Record-high heat wave swelters Los Angeles

Downtown Los Angeles was hit with a staggering high of 113 degrees Fahrenheit on Monday, the hottest temperature ever recorded for the area.

Hot hot heat · Students escape from the heat by sitting in the pool outside Leavey Library. The temperature reached 113 degrees Fahrenheit on Monday, breaking a city record, but the high heat is expected to go down as the week progresses. - Nathaniel Gonzales | Daily Trojan

The last record was set on June 26, 1990 with a high of 112 degrees Fahrenheit.

Forecasts show that temperatures will remain in the high 80s for the next few days but will steadily decrease throughout the week.

The university sent out a Trojans Alert advising students to stay hydrated and remain in air-conditioned buildings for the duration of the day.

Many freshmen students said they found it difficult to keep cool because the majority of the freshman, however, dorm rooms on campus are not equipped with air conditioners.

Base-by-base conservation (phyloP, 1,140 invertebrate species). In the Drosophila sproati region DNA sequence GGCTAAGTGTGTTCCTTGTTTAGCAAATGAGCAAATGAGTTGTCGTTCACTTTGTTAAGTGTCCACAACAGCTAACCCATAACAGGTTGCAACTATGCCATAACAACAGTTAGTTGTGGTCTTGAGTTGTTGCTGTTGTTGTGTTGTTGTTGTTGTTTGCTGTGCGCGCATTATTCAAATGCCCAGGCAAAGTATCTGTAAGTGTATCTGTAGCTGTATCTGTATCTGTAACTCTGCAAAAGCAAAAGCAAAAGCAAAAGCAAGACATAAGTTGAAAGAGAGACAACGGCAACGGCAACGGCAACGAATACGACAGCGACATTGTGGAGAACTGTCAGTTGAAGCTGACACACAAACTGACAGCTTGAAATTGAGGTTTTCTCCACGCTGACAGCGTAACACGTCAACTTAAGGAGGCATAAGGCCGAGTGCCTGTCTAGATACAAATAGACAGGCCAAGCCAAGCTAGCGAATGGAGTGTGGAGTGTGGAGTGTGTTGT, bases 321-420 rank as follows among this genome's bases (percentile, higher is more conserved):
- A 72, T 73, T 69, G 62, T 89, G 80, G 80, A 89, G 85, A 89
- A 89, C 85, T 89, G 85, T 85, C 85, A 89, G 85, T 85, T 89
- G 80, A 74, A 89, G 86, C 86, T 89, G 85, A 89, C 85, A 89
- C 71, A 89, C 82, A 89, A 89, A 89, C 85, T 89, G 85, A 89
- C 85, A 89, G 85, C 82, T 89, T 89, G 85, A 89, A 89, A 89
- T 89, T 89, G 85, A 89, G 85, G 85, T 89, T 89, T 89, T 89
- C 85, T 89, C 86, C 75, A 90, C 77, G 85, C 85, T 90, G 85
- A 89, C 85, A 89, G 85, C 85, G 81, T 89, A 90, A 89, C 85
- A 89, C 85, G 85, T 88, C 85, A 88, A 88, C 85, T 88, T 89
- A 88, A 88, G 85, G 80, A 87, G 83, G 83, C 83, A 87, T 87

“It’s been pretty rough because I’ll try to go back to my room and it’s just unbearable being upstairs. So I’ll come down to the lobby to work, but the lobby is packed with people in every room,” said Ian Lipson, a freshman majoring in music industry who lives in Birnkrant Residential College.

To deal with the heat, students said they are also sleeping in air-conditioned lobbies at night to keep from overheating.

“There was no floor space in the [Birnkrant lobby] last night because everyone was sleeping on the floor. It feels like a big slumber party. It was ridiculous,” said Sara Carrion, a freshman majoring in international relations.

Dr. Lawrence Neinstein, executive director of the University Park Health Center, recommended that students stay out of the sun as much as possible, drink water throughout the day and apply sunscreen when going outside.

In addition, he said students should reduce their alcohol intake and dress in cool, loose-fitting clothing.

The health center will be open to provide evaluations for anyone feeling faint or experiencing other symptoms related to the heat.